Family law or divorce mediation is a useful tool when used properly. It can be used to resolve every issue in your case or only a few limited issues.
What Is Mediation?
Of these examples, mediation seems to be the most ambiguous—we are often asked “what is mediation” and “is it right for me”?
Mediation is a form of alternative dispute resolution. In plain English, it is a way for both parties to reach an agreement that is legally binding but doesn’t require the involvement of traditional legal channels.
When Is It Used?
Typically, mediation is voluntary and done by bringing in a neutral third party to help the parties reach an agreement. Trained mediators will use a variety of tactics to keep negotiations moving forward. The mediator should help you and your spouse work through issues and reach an agreement that meets both your needs.
What does it include?
The mediation will address:
- the distribution of property,
- including debts and assets,
- visitation and parenting time,
- spousal and child support,
- and any other issues that need to be resolved in the process of ending your marriage.
Mediation can be an effective tool for divorce or custody cases, but parties considering mediation should be well informed prior to beginning the process. Contentious or high conflict divorces are often not well suited for mediation— couples that are amicable, willing to compromise and communicate openly tend to have the most success.
A mediation of sorts is required in every custody matter brought before a San Diego County court. This mandatory mediation is free and held by the counselors at Family Court Services where only the issues of custody and visitation will be addressed.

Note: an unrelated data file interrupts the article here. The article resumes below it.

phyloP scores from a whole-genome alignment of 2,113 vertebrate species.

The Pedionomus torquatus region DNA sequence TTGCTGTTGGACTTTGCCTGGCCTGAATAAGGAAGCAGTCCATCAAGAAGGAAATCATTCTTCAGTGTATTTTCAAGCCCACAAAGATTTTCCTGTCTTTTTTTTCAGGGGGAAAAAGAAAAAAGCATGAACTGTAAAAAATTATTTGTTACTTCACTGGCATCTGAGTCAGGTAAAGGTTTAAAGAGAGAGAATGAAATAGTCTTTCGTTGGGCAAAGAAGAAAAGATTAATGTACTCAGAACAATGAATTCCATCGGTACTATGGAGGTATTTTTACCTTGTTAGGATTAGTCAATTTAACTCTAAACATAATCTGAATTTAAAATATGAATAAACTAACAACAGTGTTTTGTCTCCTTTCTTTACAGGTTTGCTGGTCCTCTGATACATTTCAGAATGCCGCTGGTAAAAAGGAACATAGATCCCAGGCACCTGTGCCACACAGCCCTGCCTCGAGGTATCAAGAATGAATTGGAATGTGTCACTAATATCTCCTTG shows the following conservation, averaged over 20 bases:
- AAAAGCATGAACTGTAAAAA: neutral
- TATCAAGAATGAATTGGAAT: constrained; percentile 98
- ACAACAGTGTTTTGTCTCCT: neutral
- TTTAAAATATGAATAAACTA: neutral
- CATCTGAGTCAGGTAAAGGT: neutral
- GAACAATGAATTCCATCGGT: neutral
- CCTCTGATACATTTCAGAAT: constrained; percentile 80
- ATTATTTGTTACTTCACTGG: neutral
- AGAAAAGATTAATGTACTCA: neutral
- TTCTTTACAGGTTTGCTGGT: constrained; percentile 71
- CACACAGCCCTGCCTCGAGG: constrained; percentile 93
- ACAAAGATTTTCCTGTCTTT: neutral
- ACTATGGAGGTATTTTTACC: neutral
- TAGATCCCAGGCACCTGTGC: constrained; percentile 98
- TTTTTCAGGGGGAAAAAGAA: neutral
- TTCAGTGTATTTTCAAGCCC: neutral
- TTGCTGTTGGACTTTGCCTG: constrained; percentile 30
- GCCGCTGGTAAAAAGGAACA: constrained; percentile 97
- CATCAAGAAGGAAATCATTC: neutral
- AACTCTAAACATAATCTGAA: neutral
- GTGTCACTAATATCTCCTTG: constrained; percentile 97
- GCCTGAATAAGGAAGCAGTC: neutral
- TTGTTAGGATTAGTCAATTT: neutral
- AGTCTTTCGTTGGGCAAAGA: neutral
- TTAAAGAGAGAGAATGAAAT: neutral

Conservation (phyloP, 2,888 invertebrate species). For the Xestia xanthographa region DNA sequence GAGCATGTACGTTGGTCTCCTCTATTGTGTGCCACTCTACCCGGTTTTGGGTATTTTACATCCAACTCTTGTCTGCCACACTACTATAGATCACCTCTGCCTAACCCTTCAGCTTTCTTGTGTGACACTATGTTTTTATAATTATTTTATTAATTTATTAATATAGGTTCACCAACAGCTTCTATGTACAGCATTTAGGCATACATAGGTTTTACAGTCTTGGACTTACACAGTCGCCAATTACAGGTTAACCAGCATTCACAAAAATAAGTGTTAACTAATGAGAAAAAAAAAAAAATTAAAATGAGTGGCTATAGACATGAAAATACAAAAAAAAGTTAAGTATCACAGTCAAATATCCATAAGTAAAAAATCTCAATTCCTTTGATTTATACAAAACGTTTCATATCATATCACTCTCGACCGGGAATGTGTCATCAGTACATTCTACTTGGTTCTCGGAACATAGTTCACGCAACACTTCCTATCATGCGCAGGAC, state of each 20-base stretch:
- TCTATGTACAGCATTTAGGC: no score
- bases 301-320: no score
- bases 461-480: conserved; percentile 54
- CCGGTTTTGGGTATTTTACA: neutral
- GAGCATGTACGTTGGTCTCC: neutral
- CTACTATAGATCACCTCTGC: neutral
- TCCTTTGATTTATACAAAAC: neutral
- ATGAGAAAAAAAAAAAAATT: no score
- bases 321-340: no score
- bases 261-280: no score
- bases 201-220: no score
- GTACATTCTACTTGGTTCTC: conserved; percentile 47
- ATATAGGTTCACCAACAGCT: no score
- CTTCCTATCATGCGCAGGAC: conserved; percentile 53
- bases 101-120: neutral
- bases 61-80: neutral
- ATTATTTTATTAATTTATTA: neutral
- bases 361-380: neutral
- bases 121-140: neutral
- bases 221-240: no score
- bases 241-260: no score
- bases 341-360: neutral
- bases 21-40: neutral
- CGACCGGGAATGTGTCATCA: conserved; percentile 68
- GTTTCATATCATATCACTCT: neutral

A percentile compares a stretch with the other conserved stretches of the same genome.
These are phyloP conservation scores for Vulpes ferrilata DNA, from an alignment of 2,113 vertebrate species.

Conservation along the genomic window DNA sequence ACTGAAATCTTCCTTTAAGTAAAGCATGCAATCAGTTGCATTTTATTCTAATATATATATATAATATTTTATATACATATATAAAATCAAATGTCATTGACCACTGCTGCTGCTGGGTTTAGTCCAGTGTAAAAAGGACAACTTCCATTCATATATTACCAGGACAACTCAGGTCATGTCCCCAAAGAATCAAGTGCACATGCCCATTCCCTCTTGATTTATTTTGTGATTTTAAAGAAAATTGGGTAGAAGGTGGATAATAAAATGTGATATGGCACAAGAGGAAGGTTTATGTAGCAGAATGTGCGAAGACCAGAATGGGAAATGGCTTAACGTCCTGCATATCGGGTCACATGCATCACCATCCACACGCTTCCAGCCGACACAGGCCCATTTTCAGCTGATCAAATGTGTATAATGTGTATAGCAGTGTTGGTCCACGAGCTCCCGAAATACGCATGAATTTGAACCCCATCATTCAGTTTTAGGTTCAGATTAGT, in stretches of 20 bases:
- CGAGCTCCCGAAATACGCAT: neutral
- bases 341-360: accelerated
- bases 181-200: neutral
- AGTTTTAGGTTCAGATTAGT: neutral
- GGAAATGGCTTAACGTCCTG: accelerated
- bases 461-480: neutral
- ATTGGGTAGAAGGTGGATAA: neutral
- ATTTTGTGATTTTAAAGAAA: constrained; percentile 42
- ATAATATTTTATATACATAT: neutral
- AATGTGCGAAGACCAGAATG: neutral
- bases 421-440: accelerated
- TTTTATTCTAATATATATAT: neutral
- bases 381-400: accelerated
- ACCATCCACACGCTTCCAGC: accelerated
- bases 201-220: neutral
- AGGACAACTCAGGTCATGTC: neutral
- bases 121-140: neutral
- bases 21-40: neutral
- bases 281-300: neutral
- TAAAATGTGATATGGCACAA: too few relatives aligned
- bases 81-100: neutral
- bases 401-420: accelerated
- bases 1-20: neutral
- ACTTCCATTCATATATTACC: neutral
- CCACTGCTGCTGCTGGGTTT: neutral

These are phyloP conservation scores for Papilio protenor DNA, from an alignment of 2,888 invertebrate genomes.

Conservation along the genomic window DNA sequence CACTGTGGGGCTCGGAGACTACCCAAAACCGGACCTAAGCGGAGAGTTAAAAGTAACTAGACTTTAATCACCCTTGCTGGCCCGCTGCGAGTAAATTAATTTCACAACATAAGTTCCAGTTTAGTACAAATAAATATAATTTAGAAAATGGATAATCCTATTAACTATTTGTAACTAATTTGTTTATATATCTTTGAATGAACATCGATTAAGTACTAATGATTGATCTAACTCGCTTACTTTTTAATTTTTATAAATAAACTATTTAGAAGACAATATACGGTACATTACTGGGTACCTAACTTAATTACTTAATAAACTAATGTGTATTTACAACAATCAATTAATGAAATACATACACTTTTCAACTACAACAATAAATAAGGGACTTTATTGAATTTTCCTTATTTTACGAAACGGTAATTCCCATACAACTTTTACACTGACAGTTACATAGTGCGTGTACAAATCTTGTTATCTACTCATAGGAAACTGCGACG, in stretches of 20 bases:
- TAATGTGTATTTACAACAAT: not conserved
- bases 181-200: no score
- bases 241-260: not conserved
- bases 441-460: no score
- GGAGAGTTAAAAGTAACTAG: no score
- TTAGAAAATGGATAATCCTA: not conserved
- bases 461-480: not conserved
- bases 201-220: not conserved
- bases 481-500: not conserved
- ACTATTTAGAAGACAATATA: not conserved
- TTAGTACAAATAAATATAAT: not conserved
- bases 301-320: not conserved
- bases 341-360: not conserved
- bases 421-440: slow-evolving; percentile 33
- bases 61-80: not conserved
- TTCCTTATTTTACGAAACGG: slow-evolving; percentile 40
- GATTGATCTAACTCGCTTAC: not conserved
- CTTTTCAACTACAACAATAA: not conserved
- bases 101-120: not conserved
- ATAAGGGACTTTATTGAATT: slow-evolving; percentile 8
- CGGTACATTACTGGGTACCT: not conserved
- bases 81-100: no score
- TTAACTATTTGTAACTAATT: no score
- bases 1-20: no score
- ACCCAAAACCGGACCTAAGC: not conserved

This type of mediation usually results in the counselor drafting a recommendation to the Judge as to how he or she should rule on the issues of custody and visitation. Obviously, you want to be well prepared for such a meeting.
If you choose private mediation, you and your spouse will meet with a neutral third party who will help you resolve your custody, property and support issues.
The goal is to obtain a legally binding, stipulated Judgment of Dissolution. You will make your decisions in a private setting. Unlike a judicial officer, the mediator does not make decisions for you. Instead, he or she will help you explore alternatives.
What’s The Purpose of Mediation in Divorce?
The aim is for you and your spouse to reach solutions tailored to the specific needs and wishes of you and your family. You may choose to have an attorney accompany you to your mediation sessions.
Working through divorce issues with a trained mediator may help you and your spouse better handle family and parenting issues in the years to come.
In addition, you may prefer hammering out your own solutions in private mediation rather than going to court. Your attorney will make sure you do not sacrifice in terms of results and ensure that you fully understand your final Settlement.
Related Reading: How To File For Divorce In California
Related Reading: Mediation Versus Arbitration
Related Reading: What To Expect From A Divorce Hearing
Related Reading: Should I Move Out During Divorce?